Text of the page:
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"Evaluate" LR questions in the 7sage Curriculum?

CinnamonTeaCinnamonTea Member
in General 550 karma
Hi 7sagers,

I was just wondering if "Evaluate" (as in, "Which of the following would be most helpful to know in evaluating the argument above?" or the like) questions are in the 7Sage curriculum? I was looking through the curriculum but I didn't see anything.

Which also makes me wonder if there are any other question types missing/hidden if that is the case. Any thoughts on this would be helpful.


  • DumbHollywoodActorDumbHollywoodActor Alum Inactive ⭐
    edited January 2017 7468 karma
    Evaluate questions are essentially Strengthen/Weaken questions before you actually strengthen or weaken the argument. Evaluate questions are directly asking you to find an assumption in the argument.

    Many times that assumption is quite subtle, so a helpful framework with these questions is to answer each question in the answer choices in both the extreme positive and the extreme negative (unfortunately, I can't be more specific than that because it varies from question to question). One will strengthen the argument; the other will weaken it. Doing so also tends to highlight the irrelevance of the wrong answers, and the other four answers must be irrelevant to the argument.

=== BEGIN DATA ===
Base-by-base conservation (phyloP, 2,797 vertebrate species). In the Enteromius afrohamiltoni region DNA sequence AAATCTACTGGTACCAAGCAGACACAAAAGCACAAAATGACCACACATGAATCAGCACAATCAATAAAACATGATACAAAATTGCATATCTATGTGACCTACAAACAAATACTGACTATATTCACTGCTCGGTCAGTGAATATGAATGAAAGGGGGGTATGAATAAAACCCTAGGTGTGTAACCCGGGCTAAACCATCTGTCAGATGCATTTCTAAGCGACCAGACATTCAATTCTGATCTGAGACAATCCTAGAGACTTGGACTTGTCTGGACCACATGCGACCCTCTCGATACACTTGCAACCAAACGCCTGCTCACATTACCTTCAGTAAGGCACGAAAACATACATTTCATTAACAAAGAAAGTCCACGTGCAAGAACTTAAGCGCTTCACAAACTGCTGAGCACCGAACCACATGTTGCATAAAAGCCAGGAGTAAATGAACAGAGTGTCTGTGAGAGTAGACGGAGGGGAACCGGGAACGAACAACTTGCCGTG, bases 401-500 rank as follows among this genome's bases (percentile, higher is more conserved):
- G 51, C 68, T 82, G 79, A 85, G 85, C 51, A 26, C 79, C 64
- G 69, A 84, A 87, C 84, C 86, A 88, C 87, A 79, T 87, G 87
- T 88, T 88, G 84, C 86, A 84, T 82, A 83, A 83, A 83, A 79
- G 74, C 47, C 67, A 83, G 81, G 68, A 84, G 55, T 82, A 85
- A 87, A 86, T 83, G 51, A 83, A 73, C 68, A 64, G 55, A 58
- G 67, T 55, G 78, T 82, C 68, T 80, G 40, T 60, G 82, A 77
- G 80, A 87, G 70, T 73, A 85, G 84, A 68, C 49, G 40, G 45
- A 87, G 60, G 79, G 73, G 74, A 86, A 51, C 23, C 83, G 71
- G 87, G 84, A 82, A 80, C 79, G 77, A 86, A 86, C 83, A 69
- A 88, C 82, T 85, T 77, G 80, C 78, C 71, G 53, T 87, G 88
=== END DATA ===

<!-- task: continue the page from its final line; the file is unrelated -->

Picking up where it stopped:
Hope this helps.
  • SeriousbirdSeriousbird Alum Member
    1278 karma
    What @DumbHollywoodActor said. Even though this question type is not in the curriculum, once you drill them by type or see one in the PT and watch the explanation it's really easy to catch on and apply the strategy.

    This question type is also in the explanations separated by question type if you have one of the more advanced 7Sage packages.

    The only other question type besides this that I think has recently come back and is not in the curriculum is the complete the passage question type. Usually it's a conclusion but sometimes can be treated as a MSS question.
  • TheMikeyTheMikey Alum Member
    4196 karma
    The right answer choice at its highest extreme (the AC is true) would strengthen the argument, while the right AC at its lowest extreme (the AC is NOT true) would weaken the argument.
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